So we're going to "move beyond" consent-based social relations by coercion-based relations - the government arbitrarily banning and confiscating and ordering anything it wants, and ordaining crony capitalism?

Nick can you please at least sympathise with those who - before the socialists of the last century caused such huge economic and human destruction - already knew from sound theory that it wouldn't and couldn't work?

Can you understand how painful it is to be looking at people advocating what is self-contradictory, self-defeating, anti-economic, and demonstrably wrong?

Please at least try to understand the nature of the huge gulf between what you want, and what stands in the way of your achieving it:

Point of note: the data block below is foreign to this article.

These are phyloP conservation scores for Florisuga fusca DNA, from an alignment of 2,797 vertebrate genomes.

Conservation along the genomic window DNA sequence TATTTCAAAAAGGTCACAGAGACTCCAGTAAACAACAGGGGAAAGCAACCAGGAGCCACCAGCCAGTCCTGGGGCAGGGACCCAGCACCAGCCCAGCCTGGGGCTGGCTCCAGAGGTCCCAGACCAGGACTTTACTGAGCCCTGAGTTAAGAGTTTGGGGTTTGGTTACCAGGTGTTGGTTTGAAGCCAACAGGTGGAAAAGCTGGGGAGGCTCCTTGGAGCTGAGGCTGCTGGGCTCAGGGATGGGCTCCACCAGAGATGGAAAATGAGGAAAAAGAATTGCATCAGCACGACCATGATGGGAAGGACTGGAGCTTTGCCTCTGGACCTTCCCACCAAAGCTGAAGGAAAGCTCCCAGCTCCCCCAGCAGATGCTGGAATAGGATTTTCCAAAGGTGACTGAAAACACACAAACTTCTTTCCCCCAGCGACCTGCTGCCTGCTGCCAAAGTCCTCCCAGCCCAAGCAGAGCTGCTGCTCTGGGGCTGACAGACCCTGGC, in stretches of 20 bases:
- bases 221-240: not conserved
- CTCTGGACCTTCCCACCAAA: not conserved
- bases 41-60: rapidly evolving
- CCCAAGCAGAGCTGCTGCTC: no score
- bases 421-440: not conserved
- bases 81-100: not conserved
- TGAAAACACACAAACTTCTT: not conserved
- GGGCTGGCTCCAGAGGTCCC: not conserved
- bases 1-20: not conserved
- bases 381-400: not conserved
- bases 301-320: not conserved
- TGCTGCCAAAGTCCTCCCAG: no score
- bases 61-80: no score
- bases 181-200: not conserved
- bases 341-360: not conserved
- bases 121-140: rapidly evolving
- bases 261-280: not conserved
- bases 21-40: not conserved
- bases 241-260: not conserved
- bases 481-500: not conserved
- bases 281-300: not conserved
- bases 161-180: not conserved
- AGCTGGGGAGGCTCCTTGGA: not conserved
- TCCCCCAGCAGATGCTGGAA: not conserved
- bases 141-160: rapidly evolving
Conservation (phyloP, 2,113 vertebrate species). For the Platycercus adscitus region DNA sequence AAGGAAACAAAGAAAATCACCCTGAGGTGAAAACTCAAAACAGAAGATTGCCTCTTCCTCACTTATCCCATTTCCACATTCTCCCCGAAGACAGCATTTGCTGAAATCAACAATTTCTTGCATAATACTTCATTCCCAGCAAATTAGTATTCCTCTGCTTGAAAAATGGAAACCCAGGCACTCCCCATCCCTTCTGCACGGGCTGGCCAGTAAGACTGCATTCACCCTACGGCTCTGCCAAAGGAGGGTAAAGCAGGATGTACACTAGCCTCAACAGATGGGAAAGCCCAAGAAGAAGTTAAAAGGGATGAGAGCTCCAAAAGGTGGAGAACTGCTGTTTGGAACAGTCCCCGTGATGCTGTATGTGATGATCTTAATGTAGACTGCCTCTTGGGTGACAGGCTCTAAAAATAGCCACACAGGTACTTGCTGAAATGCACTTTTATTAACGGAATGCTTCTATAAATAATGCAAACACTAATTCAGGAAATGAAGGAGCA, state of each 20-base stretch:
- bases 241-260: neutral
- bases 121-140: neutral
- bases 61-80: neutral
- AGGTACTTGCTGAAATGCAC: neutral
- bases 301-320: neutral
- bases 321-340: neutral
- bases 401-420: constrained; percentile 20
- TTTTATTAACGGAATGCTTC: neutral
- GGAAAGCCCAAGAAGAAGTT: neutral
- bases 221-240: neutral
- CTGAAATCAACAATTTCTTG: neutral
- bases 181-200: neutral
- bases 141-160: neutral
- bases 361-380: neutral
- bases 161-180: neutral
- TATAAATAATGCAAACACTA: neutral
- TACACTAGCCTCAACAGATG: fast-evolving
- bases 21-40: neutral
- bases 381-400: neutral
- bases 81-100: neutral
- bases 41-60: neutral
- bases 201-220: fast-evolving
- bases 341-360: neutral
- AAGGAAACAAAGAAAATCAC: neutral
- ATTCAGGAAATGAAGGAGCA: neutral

"Profit and Loss" by Ludwig von Mises
http://mises.org/daily/2321

"Economic Calculation in the Socialist Commonwealth" by Mises
http://mises.org/pdf/econcalc.pdf

You yourself admit that you don't know the answers. At least consider learning the theoretical basis why you don't and can't?
Posted by Jardine K. Jardine, Wednesday, 24 September 2014 9:06:44 AM
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Well, when so called reform transfers wealth from the have nots, to those with more than they can honestly use?
It is hardly reform, just cleverly camouflaged theft?
Or Clayton's reform, you know, the reform you have, when you're not really having reform!?
And readily identified, I believe, by an invariable increase in complexity!
A very wise man, a Republican Senator visiting here as a guest speaker on Q+A, is on the public record as saying, "at some point complexity always becomes fraud!" Quote unquote.
One of the mantras that support this too clever by half, transfer of wealth, "is the government has no business in business!"